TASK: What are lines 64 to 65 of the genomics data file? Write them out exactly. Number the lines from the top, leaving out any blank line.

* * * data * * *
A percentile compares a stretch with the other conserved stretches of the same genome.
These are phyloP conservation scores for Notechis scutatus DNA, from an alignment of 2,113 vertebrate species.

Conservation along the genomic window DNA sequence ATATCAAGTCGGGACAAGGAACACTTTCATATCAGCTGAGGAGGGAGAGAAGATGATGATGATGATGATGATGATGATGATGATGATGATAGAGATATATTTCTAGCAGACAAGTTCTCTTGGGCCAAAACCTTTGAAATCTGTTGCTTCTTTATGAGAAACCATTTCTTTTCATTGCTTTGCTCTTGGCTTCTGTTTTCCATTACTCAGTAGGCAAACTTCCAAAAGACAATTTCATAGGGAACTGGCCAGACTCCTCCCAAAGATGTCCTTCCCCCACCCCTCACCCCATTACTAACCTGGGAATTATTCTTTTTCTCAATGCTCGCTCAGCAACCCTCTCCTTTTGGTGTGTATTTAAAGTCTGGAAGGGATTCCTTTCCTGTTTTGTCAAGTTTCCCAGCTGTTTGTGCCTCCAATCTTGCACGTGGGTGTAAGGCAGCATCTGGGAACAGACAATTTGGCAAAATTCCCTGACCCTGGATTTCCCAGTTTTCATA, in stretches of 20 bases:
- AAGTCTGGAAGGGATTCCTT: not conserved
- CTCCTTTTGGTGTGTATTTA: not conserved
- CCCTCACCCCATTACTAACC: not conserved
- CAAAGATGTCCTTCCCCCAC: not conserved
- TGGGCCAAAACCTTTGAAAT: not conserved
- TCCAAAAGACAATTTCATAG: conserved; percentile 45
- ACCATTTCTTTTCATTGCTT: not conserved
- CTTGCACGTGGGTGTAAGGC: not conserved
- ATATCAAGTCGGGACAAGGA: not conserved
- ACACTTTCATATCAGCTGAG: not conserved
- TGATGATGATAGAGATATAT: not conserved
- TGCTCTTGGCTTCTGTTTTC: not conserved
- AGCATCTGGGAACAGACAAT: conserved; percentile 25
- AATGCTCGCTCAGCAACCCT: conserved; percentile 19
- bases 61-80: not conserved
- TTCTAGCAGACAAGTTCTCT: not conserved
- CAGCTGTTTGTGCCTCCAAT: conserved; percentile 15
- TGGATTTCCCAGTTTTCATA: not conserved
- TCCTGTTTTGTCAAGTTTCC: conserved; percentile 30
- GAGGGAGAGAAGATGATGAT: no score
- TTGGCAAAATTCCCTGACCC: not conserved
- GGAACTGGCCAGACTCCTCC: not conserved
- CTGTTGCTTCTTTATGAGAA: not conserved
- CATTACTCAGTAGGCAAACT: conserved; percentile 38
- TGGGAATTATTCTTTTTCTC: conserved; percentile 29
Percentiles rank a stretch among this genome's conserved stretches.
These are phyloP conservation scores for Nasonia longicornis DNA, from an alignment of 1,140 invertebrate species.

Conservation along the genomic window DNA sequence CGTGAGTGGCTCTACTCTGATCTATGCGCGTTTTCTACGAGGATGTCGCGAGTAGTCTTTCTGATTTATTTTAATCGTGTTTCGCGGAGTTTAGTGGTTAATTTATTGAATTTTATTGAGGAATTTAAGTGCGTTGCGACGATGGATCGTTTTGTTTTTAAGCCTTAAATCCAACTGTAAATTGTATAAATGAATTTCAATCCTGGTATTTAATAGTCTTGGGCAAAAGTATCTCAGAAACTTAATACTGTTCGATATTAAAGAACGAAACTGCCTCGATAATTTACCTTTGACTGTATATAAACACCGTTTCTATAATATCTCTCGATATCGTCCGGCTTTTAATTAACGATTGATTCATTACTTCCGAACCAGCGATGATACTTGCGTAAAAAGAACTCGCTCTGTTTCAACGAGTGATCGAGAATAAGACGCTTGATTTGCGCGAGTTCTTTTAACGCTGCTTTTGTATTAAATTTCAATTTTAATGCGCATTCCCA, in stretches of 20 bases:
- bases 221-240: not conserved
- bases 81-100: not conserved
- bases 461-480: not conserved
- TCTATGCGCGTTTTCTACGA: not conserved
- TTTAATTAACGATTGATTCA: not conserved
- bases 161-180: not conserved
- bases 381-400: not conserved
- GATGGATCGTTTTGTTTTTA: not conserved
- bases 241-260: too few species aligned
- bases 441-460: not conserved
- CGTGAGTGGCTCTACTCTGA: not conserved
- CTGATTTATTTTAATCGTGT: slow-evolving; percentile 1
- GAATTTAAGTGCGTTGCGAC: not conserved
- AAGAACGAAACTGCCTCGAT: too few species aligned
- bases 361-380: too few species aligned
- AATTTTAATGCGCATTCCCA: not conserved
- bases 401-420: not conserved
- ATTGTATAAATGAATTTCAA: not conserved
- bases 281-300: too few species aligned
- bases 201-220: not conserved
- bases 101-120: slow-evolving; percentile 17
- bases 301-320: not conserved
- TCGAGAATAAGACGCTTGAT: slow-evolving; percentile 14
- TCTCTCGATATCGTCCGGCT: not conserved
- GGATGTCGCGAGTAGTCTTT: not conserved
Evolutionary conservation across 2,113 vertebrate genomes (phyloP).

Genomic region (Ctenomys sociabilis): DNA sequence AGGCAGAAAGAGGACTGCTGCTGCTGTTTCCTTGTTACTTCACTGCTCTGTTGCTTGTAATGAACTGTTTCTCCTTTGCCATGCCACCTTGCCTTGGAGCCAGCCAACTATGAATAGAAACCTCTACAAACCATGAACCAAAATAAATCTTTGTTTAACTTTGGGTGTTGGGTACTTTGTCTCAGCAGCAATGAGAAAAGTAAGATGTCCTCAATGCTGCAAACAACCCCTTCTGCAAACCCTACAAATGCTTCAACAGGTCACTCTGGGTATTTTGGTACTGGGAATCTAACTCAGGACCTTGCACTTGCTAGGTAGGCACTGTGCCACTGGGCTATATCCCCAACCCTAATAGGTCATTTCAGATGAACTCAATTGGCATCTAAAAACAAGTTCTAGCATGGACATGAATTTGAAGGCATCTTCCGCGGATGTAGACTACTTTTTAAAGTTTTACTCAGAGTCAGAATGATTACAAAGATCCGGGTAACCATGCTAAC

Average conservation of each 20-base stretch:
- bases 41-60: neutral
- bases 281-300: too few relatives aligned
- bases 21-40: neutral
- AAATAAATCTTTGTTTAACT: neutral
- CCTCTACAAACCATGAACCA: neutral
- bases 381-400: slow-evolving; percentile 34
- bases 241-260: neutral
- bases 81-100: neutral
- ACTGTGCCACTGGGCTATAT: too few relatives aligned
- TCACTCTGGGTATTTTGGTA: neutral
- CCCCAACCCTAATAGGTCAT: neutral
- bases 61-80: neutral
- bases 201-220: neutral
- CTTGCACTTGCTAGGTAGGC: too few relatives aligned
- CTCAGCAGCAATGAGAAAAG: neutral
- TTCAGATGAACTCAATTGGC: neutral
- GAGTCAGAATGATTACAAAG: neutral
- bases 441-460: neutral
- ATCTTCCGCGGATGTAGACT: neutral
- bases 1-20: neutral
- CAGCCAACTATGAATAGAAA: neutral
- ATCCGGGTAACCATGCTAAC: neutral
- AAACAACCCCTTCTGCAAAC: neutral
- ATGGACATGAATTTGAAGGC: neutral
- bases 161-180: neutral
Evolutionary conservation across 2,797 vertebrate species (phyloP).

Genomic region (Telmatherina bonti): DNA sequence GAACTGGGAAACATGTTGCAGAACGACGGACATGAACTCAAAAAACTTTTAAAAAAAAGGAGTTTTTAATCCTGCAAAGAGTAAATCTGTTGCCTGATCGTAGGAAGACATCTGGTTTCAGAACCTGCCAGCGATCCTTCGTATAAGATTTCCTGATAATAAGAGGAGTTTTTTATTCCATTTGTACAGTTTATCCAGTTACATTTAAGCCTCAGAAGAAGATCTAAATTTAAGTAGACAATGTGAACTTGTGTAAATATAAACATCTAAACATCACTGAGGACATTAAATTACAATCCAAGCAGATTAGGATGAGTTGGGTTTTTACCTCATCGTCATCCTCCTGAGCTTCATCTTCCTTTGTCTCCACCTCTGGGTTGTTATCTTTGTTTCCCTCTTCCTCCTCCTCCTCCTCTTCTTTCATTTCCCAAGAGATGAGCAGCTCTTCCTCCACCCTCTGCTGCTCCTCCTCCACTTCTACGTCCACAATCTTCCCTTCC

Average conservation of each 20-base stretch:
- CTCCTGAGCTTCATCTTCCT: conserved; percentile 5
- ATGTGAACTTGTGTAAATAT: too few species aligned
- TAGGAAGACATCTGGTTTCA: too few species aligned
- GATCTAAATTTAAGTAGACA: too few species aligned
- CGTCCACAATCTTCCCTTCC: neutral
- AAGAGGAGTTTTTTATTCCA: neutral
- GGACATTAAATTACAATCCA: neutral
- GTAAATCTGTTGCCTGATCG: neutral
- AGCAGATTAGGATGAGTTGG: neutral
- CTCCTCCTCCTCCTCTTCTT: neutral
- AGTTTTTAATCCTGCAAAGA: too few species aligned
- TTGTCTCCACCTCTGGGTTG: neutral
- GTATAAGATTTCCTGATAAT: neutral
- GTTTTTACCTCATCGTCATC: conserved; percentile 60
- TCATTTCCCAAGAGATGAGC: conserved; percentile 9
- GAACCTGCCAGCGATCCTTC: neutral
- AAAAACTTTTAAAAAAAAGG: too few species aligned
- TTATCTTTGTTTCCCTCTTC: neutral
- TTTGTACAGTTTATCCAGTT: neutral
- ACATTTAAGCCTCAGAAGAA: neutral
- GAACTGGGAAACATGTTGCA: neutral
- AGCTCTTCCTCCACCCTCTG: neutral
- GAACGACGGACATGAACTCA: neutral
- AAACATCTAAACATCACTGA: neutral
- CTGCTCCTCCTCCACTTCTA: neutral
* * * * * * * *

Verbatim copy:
- CCTCTACAAACCATGAACCA: neutral
- bases 381-400: slow-evolving; percentile 34